Friday’s guest contestant was Mumbai-based lawyer Afroz Shah, who has been honoured by the United Nations, for his environmental initiative of leading the clean-up of Mumbai’s Versova Beach. The next visuals were of Afroz and his volunteers removing the garbage from the beach with their hands, wearing gloves. On the show, he said that the garbage gets buried under the sand, and it requires a lot of strength for them to pull it out. Would I be able to do that? Who knows what kind of garbage would come out! In a country where people don’t even bother cleaning up after their own garbage, and civic sense is uncommon, this was an unusual sight.
I was especially impressed by this gentleman, and this episode made me very happy. Few things I saw touched me. This is an exceptional human being, and the qualities he exhibited show what being a good man really means. There are some stereotypes of being “masculine” which I feel are absolute rubbish and damaging for men. The false sense of “masculinity” has ruined many lives – including men who are expected to conform to them, and women who have to live with such men:
Men were born to be dirty. Cleaning is a woman’s job!
Here is a man who has been honoured by the United Stations for ……….. Cleaning! Cleanliness and hygiene has nothing to do with genders! It is a personality trait!
Men should not cry!
Another rubbish! Men should not make others cry. Afroz got emotional when his mother spoke about him on the show.
Men should not be emotional!
- Afroz said that he is very attached to all his volunteers! I thought it was such a sweet thing to say!
- Men should not be hugging each other! That’s a girly thing!
- When Mr. Bachchan gave Afroz a key to a tractor and an excavator, he was overwhelmed. He asked Mr. Bachchan for a hug!
Yes, these are the real men. The good men. Who care about the society. Who care about other people. Who are making a difference. They should be the role model for young boys. It is probably too late for old boys to learn but I will take a shot anyway. Being emotionally distant, saying ‘boys will be boys’, and not showing emotions are not “macho” qualities. Being sensitive, kind and expressive is. Integrity and goodness will always be the most endearing virtues in a man!
A friend of mine wrote a lovely article about how a woman was being pressurized to give up her job to take care of the child once her maternity leave was over. She made her husband and mother-in-law realize that the joys of parenthood do not discriminate between mother and father. The husband stepped in, and decided to be a stay at home dad while the woman resumed work after her maternity leave. In this case, the woman was earning more than her husband and it made no sense to her that she should give up her career.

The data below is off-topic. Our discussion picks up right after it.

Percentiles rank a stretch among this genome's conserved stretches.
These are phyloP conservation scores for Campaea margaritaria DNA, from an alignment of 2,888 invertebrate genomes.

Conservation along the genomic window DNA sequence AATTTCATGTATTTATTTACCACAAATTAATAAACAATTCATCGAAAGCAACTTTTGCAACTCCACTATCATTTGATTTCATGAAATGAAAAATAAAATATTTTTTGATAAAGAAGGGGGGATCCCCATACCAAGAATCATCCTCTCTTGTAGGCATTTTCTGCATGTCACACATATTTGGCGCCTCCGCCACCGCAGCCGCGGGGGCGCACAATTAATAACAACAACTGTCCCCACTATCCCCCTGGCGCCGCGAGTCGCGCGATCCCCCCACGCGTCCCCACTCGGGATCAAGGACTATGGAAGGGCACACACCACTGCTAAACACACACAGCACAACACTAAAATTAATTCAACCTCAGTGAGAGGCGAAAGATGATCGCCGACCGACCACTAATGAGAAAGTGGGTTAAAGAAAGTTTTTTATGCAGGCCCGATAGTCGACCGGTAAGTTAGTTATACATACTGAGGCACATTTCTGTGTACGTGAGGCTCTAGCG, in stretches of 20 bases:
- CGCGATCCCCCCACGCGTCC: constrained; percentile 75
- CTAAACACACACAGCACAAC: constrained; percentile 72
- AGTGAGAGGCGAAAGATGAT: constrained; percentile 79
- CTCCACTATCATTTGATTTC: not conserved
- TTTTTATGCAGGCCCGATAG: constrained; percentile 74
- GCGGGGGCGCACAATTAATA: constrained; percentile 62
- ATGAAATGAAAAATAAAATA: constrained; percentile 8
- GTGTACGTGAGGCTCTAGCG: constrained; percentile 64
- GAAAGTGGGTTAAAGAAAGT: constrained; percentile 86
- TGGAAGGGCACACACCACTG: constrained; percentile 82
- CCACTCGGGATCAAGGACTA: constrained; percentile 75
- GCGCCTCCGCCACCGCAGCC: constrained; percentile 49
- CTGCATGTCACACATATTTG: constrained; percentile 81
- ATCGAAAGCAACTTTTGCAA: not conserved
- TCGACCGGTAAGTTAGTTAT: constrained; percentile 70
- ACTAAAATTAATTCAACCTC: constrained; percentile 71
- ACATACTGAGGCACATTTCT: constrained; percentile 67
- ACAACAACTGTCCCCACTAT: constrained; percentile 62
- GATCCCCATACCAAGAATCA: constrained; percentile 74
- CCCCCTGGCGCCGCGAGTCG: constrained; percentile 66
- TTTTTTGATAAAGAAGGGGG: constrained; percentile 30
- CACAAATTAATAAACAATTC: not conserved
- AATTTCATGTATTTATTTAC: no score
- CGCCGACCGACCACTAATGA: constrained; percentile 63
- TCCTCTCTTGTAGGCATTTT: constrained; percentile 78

I have also written about how men should participate in the household work and parenting. “Help out” would be a wrong term because it makes it sound like it is not their responsibility. Ideally, it is a shared partnership and both of them should contribute equally.
But what if the man stays at home full time while the woman works? Is it just the society that looks down upon that kind of an arrangement?
Do stay-at home dads feel under-valued in a society where “providing” has been a man’s prime responsibility?
A lot of men complain that the pressure to provide and support is solely on them. If they choose to prioritize family over career, this would also be frowned upon by their wives. There would be taunts, and comparisons with other men who are ‘doing so well’.
When we can appreciate women working full time, why can’t be appreciate men staying home full time and taking care of the home?
Feminism helps women and men because it helps break gender stereotypes. Yesterday, the last contestant on KBC was a lady who works while her husband takes care of the home, and their child. Mr. Bachhan applauded him. He said it is great that this man “allowed” his wife to achieve her dreams!
I was disappointed. I thought this whole “allowing’ business was done away with Farhan Akhtar in the movie, ‘Dil Dhadakne Do!’ Anyway, that is not the point I am trying to make in this article. I want to ask women would they prefer that their husbands become stay at home dads or household husbands? What would be their reasons?
My question is:
Would you like to have a house – husband? Which one of the following is the closest to your view?
1. Wow! I would love to have a house-husband! Where can I find such a guy!
2. I think husband and wife should both work and share household responsibilities. One person staying at home full time does not appeal to me.
3. I would not judge anyone. I respect househusbands and housewives. But personally, I would not want a house-husband for myself because I feel it would lead to ego clashes, insecurities, self-esteem issues and unnecessary pressure on me to excel in my career!
4. Men should be earning! Women already go through a lot of physical pain during pregnancy and childbirth ! It is not fair! This kind of arrangement should not be encouraged!